Director: Celina Murga | 110 minutes | drama, comedy | Actors: Natalia Gomez Alarcon, Ignacio Giménez, Lucas Del Bo, Gastón Luparo, Magdalena Capobianco, Ramiro Saludas, Eleonora Capobianco, Federico Peña, Manuel Aparicio, Mateo Braun
Which child does not dream of being home alone for a week, without parents paying attention to you? Do what you feel like all day long, go to bed when it suits you and drink as much chocolate milk as you can. Delicious right! But that it can soon get boring, as shown in the film ‘Una semana solos’ (‘One week alone’), in which a group of friends from a wealthy neighborhood in Buenos Aires is followed during such a week living on their own. The only ones who supervise a bit are a 23-year-old housekeeper and the men from the security service who guard the gated residential area. But it soon turns out that they don’t have much to say either.
We follow the group of children, more or less led by Maria, the eldest of the couple, as they mostly poke around in abandoned villas and hang bored in front of the TV. Especially in the first half of the film, very little happens. The relationships between the children are explored somewhat in long shots. For example, Maria turns out to have a crush on her cousin Fernando and she is also the role model for her younger sister Sofia. The boys in the group prefer to play computer games or hang out around the pool. During the week, the children take the bus to school, and then hang out again in the evening.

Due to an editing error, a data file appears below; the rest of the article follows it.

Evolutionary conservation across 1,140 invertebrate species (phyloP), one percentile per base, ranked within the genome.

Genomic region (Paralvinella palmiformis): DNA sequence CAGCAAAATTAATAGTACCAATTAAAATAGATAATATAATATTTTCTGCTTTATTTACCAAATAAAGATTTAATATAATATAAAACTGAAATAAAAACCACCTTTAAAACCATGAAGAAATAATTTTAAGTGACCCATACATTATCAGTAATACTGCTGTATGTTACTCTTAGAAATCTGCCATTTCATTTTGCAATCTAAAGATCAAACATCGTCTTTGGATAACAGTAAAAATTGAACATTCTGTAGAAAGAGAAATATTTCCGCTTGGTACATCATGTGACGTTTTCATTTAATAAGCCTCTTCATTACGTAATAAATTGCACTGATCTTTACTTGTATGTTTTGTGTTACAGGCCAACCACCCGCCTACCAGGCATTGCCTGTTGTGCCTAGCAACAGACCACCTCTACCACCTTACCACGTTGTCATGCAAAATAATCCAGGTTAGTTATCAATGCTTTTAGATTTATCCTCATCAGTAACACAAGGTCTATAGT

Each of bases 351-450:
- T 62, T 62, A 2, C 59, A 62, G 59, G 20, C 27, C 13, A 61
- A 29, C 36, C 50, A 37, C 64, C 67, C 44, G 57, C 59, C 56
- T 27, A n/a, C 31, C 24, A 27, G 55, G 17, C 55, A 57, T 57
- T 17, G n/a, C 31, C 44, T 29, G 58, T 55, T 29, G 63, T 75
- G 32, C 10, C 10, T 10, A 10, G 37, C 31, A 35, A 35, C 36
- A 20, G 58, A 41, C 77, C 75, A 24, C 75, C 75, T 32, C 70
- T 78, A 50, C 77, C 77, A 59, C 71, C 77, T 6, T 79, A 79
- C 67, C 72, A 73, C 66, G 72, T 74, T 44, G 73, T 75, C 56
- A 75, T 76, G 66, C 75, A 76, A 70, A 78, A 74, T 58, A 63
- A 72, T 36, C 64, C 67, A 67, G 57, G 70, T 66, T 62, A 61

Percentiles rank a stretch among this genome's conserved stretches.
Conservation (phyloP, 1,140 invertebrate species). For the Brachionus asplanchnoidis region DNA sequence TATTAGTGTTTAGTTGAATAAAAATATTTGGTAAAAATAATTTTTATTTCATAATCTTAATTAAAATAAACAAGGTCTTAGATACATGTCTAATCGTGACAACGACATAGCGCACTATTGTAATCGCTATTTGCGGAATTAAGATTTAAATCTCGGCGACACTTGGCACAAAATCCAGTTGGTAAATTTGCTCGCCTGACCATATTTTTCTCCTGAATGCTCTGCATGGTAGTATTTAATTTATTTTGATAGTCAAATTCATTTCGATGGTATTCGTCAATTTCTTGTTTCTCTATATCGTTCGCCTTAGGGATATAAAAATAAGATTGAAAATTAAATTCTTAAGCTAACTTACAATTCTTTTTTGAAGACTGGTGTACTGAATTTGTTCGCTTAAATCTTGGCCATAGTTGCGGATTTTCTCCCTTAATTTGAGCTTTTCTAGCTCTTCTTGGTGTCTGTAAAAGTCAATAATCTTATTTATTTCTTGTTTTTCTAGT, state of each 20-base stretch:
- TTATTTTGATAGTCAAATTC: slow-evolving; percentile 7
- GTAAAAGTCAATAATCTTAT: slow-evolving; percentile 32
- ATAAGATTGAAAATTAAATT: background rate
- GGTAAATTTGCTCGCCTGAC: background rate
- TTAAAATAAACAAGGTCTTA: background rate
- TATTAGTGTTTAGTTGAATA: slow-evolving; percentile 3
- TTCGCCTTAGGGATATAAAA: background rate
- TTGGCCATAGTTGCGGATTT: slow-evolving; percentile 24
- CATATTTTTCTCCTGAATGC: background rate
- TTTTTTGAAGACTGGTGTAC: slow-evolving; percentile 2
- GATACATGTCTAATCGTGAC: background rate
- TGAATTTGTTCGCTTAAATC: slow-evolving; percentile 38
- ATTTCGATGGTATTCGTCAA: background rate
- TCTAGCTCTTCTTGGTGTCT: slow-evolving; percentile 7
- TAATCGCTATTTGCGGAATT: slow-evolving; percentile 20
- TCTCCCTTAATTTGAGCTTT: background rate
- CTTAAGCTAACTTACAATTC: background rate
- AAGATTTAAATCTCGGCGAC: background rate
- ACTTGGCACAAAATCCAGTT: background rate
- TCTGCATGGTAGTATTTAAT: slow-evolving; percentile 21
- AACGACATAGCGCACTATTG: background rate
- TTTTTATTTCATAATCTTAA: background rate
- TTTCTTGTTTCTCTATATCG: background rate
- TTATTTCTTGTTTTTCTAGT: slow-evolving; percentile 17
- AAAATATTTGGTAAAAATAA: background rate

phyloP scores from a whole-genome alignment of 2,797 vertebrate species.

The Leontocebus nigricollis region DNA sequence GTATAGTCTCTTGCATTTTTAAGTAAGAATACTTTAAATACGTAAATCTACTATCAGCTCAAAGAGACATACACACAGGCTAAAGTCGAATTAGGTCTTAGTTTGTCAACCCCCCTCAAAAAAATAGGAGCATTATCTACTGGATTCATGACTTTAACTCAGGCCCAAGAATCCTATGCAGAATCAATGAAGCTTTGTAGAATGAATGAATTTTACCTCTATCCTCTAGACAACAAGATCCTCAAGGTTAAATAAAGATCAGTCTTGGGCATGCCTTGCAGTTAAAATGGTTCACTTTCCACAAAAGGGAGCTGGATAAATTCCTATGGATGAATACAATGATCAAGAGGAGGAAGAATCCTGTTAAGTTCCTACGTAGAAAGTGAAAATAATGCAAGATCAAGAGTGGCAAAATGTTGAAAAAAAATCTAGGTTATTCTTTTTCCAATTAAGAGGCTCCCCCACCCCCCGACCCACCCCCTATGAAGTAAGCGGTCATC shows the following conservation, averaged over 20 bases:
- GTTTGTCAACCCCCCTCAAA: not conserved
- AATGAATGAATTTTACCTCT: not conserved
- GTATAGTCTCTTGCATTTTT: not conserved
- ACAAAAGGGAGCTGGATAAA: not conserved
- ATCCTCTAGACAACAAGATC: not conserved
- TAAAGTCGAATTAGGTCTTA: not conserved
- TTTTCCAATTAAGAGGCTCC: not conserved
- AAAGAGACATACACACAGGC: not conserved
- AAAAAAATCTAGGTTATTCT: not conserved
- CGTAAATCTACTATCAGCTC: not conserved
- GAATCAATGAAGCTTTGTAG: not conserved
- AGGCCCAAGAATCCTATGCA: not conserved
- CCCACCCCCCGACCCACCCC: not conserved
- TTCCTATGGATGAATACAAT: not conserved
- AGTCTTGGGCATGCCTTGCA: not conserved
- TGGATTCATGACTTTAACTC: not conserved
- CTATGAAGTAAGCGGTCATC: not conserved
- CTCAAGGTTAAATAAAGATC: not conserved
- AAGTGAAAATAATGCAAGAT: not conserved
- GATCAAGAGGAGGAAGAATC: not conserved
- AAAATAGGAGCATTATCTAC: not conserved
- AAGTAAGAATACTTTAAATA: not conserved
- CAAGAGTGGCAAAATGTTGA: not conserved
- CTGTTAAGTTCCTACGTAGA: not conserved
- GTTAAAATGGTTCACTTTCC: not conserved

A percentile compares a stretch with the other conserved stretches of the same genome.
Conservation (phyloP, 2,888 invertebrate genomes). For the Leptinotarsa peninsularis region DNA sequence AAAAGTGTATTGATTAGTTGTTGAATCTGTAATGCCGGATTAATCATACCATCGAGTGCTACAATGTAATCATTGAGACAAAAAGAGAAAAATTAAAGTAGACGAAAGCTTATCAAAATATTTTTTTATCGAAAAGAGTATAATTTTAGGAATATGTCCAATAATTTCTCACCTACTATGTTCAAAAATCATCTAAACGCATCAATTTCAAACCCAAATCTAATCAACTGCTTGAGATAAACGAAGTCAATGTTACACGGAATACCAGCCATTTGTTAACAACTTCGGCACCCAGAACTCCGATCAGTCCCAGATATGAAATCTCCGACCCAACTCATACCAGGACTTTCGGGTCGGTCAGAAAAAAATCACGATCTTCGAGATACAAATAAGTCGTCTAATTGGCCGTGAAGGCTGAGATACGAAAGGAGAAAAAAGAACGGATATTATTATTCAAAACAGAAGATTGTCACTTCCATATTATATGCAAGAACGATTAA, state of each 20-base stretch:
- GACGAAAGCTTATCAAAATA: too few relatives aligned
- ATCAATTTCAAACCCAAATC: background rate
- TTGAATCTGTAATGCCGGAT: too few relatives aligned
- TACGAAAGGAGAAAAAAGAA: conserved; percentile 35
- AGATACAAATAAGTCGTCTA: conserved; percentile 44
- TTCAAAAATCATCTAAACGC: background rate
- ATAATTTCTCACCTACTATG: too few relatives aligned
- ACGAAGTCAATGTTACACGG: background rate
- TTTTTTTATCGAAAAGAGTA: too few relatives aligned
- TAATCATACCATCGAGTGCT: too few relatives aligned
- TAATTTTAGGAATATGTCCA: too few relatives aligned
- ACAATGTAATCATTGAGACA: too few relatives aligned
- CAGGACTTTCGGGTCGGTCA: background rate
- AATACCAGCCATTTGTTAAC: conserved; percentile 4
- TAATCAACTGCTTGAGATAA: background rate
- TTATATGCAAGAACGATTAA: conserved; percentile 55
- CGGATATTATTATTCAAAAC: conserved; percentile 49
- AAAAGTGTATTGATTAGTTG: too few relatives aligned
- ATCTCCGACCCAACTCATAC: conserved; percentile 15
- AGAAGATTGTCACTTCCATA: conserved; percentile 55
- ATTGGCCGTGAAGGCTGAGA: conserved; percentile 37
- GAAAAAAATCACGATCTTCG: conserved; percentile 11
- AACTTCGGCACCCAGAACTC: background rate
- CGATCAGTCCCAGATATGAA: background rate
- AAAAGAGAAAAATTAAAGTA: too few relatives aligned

Only when Juan, the brother of housekeeper Esther, comes to visit, does some tension begin to be felt. Juan comes from outside, from a normal ‘poor’ neighborhood (he must therefore get special permission to enter the residential area at all) and it is immediately clear that the rich boys do not really like him. Where you would expect the film to work towards a clash between two cultures from that moment on, the story continues to flow on. Maria is secretly tired of Fernando again, but this does not lead to major dramas. And even when the group is caught in a break-in and the boys try to blame Juan, nothing at all happens in the end.
This makes the film very double. On the one hand, the image that director Celina Murga paints of the group of rich kids is beautifully filmed, with beautiful natural acting by all involved. On the other hand, as a viewer, you feel a little inadequate if after almost two hours the screen suddenly goes black and you have actually not become any wiser. There is no clear criticism of the situation in which these children grow up. At most you can say that the film responds very nicely to the expectations of viewers by not showing a fierce confrontation between children from different positions. But if that was the intention, the film could have been less than half an hour.